Maine secretary of state to fight for voting panel documents
PORTLAND, Maine (AP) — Maine’s top election official vowed Monday to continue his legal fight for records from the Presidential Advisory Commission on Election Integrity on which he served.
A judge previously ruled that Maine Secretary of State Matthew Dunlap, a Democrat, was entitled to the documents, but the commission rejected his request after President Donald Trump disbanded the panel last week.
Dunlap, who accused the panel of operating under a cloak of secrecy, said he was especially concerned by White House Press Secretary Sarah Huckabee Sanders’ comment that the commission’s preliminary findings were being forwarded to the Department of Homeland Security, which will take over the work.
He said he was unaware of any “preliminary findings.”
“Somebody’s been working on something, but we don’t know what it is,” Dunlap told The Associated Press. “If there’s something going on, it’s definitely going on behind the scenes, and out of view of the commissioners.”
The commission’s vice chairman, Kansas Secretary of State Kris Kobach, didn’t immediately return messages seeking comment.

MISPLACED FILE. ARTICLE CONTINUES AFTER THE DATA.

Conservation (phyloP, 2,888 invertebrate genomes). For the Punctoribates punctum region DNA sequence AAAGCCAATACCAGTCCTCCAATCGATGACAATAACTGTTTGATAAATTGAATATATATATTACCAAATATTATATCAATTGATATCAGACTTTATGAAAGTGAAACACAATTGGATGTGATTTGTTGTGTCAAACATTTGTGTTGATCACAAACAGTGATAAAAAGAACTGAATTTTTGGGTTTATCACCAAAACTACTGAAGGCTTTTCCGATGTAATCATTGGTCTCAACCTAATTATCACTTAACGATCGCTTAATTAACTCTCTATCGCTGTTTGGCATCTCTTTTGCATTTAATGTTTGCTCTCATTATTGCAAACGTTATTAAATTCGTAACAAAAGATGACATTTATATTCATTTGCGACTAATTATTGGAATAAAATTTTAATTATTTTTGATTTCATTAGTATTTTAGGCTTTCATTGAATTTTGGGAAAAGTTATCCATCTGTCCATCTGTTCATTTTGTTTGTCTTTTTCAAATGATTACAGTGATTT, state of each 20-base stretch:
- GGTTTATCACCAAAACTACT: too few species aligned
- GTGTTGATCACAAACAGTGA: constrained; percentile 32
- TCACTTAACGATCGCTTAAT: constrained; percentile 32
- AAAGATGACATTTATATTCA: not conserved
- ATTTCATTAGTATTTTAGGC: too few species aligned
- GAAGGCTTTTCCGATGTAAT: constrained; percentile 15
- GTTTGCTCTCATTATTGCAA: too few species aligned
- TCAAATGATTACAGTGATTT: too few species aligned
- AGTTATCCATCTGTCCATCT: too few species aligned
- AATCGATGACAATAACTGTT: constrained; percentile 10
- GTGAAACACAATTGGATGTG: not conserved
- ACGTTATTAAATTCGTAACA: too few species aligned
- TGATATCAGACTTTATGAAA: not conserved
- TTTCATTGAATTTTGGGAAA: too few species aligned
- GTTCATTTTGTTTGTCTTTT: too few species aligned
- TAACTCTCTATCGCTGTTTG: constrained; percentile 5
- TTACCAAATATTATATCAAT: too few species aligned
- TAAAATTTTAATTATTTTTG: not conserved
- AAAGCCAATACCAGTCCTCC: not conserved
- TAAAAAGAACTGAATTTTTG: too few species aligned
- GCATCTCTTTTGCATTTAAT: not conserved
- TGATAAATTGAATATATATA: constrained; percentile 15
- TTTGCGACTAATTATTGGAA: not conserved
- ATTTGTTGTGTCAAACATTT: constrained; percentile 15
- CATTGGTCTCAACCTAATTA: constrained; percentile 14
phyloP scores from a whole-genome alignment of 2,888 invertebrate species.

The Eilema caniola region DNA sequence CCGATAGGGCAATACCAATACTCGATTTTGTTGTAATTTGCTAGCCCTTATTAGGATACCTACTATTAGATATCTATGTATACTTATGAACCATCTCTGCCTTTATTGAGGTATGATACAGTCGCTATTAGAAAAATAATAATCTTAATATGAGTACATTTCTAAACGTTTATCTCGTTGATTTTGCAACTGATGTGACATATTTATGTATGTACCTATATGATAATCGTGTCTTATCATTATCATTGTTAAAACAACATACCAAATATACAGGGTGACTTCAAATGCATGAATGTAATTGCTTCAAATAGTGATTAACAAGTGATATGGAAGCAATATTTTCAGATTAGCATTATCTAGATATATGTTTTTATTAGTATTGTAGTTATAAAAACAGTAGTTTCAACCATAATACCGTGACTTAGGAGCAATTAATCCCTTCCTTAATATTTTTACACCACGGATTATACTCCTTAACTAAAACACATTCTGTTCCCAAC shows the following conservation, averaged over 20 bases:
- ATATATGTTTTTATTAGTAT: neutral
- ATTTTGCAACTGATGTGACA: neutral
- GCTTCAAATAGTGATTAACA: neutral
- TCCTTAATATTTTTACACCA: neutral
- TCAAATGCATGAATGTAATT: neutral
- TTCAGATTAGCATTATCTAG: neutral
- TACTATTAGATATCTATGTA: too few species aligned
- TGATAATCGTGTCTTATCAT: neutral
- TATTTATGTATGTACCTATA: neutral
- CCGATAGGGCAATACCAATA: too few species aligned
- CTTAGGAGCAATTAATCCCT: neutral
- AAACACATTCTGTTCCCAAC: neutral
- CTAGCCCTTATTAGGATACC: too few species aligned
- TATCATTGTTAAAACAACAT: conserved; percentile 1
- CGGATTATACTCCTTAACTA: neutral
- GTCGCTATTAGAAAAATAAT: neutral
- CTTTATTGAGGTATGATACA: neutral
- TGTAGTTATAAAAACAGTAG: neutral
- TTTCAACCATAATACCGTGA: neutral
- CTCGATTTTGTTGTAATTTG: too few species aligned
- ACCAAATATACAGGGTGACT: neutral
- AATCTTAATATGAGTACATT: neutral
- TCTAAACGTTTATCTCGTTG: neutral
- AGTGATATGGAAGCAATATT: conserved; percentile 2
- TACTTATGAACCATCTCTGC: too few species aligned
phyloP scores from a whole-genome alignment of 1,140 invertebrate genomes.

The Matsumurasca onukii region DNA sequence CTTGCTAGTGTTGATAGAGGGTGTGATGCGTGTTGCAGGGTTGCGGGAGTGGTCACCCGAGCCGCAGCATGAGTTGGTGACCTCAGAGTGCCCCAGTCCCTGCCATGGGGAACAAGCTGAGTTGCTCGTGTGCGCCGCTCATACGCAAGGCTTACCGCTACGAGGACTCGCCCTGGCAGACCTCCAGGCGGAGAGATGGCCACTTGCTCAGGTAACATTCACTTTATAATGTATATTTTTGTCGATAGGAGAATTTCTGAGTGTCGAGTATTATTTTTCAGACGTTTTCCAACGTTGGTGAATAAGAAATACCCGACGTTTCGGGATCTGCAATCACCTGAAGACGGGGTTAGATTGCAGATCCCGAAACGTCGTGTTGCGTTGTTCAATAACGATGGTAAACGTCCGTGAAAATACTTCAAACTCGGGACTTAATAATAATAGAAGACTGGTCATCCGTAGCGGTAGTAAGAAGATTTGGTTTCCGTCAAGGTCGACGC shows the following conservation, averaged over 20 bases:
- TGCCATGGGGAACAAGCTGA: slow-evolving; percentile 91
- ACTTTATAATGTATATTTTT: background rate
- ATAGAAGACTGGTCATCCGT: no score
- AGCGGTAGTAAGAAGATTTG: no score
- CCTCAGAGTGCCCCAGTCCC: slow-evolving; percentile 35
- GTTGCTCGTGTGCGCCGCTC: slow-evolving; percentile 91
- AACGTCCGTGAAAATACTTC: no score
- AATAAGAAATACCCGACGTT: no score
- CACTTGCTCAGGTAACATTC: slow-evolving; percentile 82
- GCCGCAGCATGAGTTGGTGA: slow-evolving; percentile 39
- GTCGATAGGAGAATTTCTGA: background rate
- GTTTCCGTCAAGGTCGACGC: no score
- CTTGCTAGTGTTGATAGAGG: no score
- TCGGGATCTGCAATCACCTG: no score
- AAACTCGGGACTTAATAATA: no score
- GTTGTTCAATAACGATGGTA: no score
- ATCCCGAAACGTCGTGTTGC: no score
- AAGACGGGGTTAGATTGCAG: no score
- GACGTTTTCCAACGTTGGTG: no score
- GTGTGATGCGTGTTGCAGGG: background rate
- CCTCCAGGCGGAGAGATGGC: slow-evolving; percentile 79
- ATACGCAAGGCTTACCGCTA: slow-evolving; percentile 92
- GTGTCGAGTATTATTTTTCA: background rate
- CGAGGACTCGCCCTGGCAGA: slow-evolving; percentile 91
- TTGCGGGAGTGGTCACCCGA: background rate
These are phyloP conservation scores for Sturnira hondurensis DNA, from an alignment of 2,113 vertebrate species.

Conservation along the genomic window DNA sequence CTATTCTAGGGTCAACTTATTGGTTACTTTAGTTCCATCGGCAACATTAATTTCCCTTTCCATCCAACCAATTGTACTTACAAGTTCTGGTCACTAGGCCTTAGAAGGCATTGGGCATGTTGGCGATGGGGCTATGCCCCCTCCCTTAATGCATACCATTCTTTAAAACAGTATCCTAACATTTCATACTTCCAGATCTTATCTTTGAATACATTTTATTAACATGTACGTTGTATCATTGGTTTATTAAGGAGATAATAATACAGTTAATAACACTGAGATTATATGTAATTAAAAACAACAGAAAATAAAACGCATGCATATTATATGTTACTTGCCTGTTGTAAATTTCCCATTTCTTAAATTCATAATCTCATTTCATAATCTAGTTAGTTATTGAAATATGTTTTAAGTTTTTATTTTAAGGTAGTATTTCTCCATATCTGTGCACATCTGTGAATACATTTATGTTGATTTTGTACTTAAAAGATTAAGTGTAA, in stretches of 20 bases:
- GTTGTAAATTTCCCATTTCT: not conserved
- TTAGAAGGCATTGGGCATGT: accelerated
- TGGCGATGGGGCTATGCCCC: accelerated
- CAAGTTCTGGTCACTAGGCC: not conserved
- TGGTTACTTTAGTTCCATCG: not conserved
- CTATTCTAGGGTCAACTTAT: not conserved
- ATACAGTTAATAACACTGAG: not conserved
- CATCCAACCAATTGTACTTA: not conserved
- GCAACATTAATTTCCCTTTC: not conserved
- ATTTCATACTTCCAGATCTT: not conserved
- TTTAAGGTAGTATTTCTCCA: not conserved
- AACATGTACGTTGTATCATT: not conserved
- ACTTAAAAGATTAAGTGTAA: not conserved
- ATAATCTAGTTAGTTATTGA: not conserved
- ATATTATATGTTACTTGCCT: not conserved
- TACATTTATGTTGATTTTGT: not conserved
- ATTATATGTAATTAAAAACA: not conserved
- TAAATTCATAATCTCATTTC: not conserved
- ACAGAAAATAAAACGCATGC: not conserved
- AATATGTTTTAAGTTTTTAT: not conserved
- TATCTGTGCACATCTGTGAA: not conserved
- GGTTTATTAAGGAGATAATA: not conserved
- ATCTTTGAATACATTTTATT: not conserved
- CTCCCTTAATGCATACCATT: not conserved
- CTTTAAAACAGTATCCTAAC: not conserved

Trump convened the commission in May to investigate the 2016 presidential election after making unsubstantiated claims that between 3 million and 5 million illegally cast ballots had cost him the popular vote. Trump won the Electoral College to assume the presidency.
Critics including Dunlap disagree with Trump’s contention of widespread voter fraud. More than a dozen states and the District of Columbia denied the panel’s request for detailed voter data. They voiced concerns about states’ rights, voter privacy and voter suppression.
Dunlap believes his legal action may have contributed to the demise of the commission, but that didn’t ease his anger over the commission’s refusal to provide the records that he sought. His attorneys are preparing to return to court continue to pursue the documents, he said.
He blasted the Justice Department after it alerted his attorneys that the commission wouldn’t be providing records, calling it a “rich blend of arrogance and contempt for the rule of law.”
Dunlap continued his attack in a Washington Post Op-Ed, saying “voter-fraud vampire hunters” prioritized the outcome over any sense of process. “In the American system of self-governance, the people have a right to know what their government is working on.”
“The president’s action shows that he never took the process seriously, and when it wasn’t going his way, he pulled the plug,” Dunlap wrote.